Ms Debjani Chakraborty, Founder of MetaMind, says emotional well-being is an important priority for good health. On the subject of kid’s emotional quotient, she considers it very important for parents to acknowledge the emotions children are going through without necessarily going into the right and wrong parts of the emotion. Here, she shares some crucial insights that parents can benefit from when dealing with teaching their little ones about emotions.
Children find it difficult to handle and comprehend emotions. When we validate their emotions, we teach them the essential skill of accepting them rather than suppressing or ignoring them, which in the long run can become unhealthy. I see too many parents, instead of validating, teach them to brush off their feelings which only adds to their level of aggression, turmoil, and suffocation when they reach the adolescent stage.
How To Validate Children’s Emotions
Validation is a way of letting your child know that you understand how they’re feeling, whether you agree with it or not. This is an important aspect of feeling connected and supported. Here are a few things to keep in mind.
- Listen to them without giving our judgements and make them feel that we understand their feelings.
- Body language, words and feelings should match.
- Do not laugh their feelings out.
- Be an appropriate role model. Children see their parents and learn.
- Validation does not mean that we have jumped to provide solutions or a reason. The child will learn that you are interested in reason finding or justifying and not listening.
- Sometimes the same can be taught through stories in which characters show such validation. Children learn faster through stories.
Teaching Children How To Recognise Their Emotions
Teaching kids how to identify their emotions also is necessary. Children should know what each feeling represents so that they can differentiate between feelings:
- Parents should help a child label their emotions by asking them what they are feeling exactly.
- Share their emotions with the child, like I am angry, I am happy, or I am sad, and express these feelings with appropriate facial expressions. Body language and expressions act as cues.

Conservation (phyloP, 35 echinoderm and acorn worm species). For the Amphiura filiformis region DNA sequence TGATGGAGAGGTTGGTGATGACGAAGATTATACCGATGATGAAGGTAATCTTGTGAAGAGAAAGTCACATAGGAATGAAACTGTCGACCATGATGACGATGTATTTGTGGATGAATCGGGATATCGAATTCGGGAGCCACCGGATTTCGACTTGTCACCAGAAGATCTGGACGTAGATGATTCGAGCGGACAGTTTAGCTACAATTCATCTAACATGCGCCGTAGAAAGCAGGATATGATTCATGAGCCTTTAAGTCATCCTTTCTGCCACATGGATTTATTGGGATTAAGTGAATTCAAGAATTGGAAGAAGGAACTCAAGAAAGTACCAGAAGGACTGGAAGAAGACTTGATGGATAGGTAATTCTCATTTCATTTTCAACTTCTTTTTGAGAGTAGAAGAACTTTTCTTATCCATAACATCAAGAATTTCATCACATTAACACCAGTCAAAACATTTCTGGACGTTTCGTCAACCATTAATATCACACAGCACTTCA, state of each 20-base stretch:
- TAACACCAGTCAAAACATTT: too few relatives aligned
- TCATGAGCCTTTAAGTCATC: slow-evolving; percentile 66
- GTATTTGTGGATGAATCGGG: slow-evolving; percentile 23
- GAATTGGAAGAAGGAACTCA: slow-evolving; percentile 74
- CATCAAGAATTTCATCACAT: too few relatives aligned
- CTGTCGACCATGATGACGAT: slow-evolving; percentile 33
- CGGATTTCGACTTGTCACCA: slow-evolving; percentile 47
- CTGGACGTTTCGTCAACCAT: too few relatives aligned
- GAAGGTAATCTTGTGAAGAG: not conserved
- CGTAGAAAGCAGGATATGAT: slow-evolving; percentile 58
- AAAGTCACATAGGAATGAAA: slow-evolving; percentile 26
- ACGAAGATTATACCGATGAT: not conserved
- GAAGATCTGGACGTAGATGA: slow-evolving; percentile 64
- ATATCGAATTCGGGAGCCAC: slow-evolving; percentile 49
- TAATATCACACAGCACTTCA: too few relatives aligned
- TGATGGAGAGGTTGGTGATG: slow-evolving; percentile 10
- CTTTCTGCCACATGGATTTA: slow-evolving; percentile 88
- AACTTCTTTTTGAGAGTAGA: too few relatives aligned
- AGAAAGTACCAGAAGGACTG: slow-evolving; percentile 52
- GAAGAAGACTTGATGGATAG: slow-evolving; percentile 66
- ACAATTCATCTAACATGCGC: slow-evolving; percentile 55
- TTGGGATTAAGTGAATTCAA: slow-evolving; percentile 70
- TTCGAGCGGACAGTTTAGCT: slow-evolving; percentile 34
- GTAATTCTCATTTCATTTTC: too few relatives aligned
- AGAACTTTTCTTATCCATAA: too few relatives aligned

- Storytelling works well here, too. Books like the Intelliskills I Am Series introduce children to various emotions and make them adept at important life skills.
Guiding Children To Express Their Emotions
Emotions of any type need an expression rather than suppression. Emotions need to be expressed in a healthy and safe manner.
- Parents are children’s role models. Share personal stories with children as to when you feel an emotion, what you do or how you express it.
- Parents must avoid expressing violent reactions in front of the child.
- If an emotion gets expressed in an unhealthy manner, revisit the same once the child settles and ask the child whether the same could be done in any other way.
- Give alternatives to the child for healthy expression. If they get angry, instead of damaging things or screaming, what else can they do? Avoid giving too much attention to the wrong expression.
- Appreciate and encourage healthy expression in children. Reinforce in ways the child would like.
Teaching Children To Understand Others’ Feelings
Children may seem self-centric, which they are, but they can also understand what others are feeling. Developing empathy is much needed in today’s time:
- As a family, talk about feelings and emotions with the child, whether it’s a boy or a girl.
- If hurt, explain to the child what happened and how this hurts them.
- Ask them questions like was it right to hurt someone, and encourage self-realisation. Let them introspect how they would feel if someone did the same to them.
- When a parent hurts the child, the parent must express their genuine sadness in doing so.
Another important aspect is to know that feelings don’t always need an intervention at that very moment. Parents can re-visit the topic once the child seems settled.
While talking about conflicting feelings or difficult feelings, the child may not want to face the parent. It would be a good idea to talk to them while they are playing or have a side-to-side sitting arrangement instead of face-to-face.
Let’s Use Emojis To Demonstrate Emotions
- Give them magnetic emojis for the fridge. Let them use these fridge magnets to express themselves in various situations. For instance, if they like the food today, let them choose the 😋 emoji to put up on the fridge as a way of thanking the one who prepared the meal. You can in turn give them a 👍 when you think they did a good job!
- Cut out masks of various emojis and use them during story time. You can hold these masks up or ask your child to hold them while narrating various experiences of storybook characters. Use ice-cream sticks and cut-outs from chart paper to create these emoji masks of your own.
- You may find yourself clueless about what’s going on while dealing with temper tantrums or fights with friends or siblings. This is a moment when it’s tough to understand what your child wants. Wait for them to calm down and let them pick up an emoji badge or mask to express their feelings.
When children have a strong emotional quotient from a young age, they will feel more confident in expressing themselves in a healthy manner. This will help them improve their communication skills and interpersonal relations. And now that you know they are taking their inspiration from you, keep giving them big smiles and watch it reflect on your child’s face!